Robust demand amid tight supplies has led to an uptrend in low density polyethylene (LDPE) prices. This could change due to a situation of excess feedstocks. Because of a surplus of natural gas, especially in North America, low-density polyethylene (LDPE) feedstock ethylene is becoming less expensive, making it difficult for producers to justify price increases, as per ICIS.
US LDPE prices climbed from 59.5 cents/lb (US$1312/ton) to 80 cents/lb from October 2009 to early April, where they held until late May- then held in the mid-70s cents/lb range. The price increases were strictly supply driven, and producer margins expanded to record levels. A producer has announced an additional price increase of 4 cents/lb for LDPE resins, effective August 1, based primarily on the continuing tight supply dynamics. As per CMAI, LDPE cash costs are expected to decline again in July; and if supply recovers more quickly than anticipated and costs stay low, an adjustment could be seen. That will put LDPE prices back on par with the price adjustments that have occurred with linear low-density polyethylene [LLDPE] and high-density polyethylene [HDPE] resins. CMAI estimates that LPDE supplies in North America may remain tight through Q3 and possibly into Q4, with the situation getting aggravated with any unanticipated outages. In Europe, INEOS of the UK and LyondellBasell have declared force majeure on LDPE, but CMAI expects most of the remaining outages to be resolved during July and August, with any sales control programs likely be phased out soon thereafter. The outages have contributed to the current tight supply scenario.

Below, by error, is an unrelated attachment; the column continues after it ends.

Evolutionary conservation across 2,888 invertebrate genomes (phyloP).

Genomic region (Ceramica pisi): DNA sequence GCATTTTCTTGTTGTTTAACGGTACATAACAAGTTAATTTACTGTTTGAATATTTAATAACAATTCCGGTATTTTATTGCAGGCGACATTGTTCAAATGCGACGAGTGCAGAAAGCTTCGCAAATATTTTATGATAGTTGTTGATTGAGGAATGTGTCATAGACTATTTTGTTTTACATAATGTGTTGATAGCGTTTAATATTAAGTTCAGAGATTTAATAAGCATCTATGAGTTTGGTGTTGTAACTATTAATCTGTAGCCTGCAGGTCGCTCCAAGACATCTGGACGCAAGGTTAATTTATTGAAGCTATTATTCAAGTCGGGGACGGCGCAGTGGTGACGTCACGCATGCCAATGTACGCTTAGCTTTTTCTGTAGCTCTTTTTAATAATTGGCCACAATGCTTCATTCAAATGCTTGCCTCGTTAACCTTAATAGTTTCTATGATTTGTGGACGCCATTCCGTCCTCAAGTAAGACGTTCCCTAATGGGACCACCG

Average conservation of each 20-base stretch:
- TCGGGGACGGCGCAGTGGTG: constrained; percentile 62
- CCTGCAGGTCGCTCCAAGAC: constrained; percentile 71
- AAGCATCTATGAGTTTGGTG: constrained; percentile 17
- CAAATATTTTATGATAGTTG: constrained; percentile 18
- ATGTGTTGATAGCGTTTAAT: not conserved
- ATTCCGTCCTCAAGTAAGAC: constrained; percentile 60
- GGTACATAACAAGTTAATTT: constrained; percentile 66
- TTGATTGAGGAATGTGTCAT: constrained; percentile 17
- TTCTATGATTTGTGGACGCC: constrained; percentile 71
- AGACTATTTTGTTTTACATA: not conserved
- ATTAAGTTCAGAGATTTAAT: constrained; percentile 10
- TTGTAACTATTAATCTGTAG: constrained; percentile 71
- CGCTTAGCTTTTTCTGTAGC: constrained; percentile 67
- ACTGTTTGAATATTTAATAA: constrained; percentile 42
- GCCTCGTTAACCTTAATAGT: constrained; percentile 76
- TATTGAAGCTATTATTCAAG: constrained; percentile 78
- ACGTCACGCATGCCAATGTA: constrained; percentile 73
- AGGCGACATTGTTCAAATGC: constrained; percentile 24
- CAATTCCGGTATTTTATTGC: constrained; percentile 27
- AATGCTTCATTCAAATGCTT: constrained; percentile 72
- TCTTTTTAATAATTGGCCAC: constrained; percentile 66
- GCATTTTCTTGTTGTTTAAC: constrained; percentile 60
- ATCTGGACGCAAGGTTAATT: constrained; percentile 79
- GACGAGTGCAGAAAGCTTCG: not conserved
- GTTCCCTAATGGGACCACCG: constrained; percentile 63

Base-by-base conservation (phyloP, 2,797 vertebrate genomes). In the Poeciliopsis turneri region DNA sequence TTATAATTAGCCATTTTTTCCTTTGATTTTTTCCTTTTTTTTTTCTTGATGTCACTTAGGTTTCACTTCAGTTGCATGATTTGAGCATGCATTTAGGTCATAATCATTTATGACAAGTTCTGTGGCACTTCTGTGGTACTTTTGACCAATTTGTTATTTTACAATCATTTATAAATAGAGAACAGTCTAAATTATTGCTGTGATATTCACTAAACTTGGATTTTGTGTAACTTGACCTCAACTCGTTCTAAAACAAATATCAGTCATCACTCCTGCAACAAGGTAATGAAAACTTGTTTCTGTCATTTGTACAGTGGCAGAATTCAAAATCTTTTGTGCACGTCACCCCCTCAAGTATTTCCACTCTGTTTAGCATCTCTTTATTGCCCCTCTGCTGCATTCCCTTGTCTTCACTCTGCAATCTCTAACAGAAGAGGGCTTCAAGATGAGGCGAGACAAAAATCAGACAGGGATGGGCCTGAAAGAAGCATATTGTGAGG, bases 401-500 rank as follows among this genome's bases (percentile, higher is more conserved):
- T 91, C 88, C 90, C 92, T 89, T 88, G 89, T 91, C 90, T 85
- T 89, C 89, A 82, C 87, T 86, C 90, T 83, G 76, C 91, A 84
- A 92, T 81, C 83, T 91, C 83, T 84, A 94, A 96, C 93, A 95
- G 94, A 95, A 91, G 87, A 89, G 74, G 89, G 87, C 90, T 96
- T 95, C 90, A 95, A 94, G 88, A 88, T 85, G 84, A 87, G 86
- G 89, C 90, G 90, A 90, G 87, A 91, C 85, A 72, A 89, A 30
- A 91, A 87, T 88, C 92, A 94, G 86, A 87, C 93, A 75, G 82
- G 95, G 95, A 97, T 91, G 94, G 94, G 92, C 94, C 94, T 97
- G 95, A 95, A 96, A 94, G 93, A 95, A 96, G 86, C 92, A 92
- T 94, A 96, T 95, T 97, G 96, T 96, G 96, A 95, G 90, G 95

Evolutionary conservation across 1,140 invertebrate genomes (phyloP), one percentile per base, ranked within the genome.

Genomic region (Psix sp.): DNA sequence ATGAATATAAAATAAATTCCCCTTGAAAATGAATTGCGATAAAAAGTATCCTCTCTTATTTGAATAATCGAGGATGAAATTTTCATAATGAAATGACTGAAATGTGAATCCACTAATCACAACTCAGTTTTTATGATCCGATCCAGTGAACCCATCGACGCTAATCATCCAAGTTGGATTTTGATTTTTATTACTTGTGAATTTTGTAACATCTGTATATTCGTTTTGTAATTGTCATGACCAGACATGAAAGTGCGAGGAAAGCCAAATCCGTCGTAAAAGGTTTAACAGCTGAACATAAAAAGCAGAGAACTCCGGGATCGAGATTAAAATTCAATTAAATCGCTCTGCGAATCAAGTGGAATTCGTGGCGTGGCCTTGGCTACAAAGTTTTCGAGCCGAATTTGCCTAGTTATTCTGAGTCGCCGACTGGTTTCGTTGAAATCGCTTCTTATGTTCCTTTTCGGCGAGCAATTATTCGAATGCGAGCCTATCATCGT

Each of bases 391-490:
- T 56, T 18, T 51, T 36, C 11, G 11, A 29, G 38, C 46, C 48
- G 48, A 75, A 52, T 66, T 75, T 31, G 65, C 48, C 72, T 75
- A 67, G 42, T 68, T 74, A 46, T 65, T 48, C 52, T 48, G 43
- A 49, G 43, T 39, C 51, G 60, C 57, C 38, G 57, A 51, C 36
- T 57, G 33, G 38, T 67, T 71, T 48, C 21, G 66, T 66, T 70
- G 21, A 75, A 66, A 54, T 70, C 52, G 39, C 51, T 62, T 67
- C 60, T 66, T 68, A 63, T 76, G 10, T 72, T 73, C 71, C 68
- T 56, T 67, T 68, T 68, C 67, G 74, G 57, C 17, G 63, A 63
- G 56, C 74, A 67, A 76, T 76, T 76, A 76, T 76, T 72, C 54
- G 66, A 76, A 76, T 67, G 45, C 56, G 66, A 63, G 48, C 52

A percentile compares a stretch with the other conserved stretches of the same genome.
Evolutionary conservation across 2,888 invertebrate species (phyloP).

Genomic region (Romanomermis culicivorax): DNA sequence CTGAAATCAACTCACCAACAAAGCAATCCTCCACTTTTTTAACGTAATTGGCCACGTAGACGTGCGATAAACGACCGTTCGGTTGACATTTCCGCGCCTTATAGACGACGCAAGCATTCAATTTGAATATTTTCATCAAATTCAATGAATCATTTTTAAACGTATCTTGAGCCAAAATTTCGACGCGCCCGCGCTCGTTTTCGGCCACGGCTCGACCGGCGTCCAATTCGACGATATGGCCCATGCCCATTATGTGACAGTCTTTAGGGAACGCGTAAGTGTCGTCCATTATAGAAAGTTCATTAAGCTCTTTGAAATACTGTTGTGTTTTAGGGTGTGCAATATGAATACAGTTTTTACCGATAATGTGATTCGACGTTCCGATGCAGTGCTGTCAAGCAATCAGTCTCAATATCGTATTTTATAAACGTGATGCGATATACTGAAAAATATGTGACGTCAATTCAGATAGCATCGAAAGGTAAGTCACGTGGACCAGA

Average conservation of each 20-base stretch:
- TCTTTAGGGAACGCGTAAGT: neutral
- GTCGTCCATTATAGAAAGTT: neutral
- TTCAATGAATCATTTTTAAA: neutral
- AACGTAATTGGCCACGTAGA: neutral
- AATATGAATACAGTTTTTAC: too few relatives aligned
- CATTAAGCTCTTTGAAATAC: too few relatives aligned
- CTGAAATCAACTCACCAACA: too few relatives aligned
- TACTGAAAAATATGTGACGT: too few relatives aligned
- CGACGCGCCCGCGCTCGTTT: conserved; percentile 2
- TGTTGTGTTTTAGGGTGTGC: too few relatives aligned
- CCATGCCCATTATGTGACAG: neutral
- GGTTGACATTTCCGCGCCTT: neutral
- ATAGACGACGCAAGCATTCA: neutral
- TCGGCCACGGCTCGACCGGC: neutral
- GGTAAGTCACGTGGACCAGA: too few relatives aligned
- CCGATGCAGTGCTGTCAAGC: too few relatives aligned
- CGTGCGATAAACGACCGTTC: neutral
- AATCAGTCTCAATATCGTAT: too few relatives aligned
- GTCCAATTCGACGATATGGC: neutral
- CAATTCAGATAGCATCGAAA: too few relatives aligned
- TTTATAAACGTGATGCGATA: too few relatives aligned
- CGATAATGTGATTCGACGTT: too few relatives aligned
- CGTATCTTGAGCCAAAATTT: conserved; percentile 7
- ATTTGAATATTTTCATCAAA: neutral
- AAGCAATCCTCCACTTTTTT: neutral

Supply is tight according to Nexant, because of strong overseas demand, with steady exports. Regarding exports from the US, ICIS assesses that LDPE availability is tight, with only small volumes traded. Latin American buyers are receiving offers from Asia and the Middle East. In Europe, LDPE prices seem to be increasing €10-20/ton in spot and domestic prices because of a tightening European market, caused by various production glitches in the region since the end of June. But lower ethylene prices in Europe will keep LDPE prices from increasing too much there, and the July price increase is not expected to reach the €40-50/ton price that producers are looking for. ICIS assessed that LDPE price increases would probably not surpass €30/ton.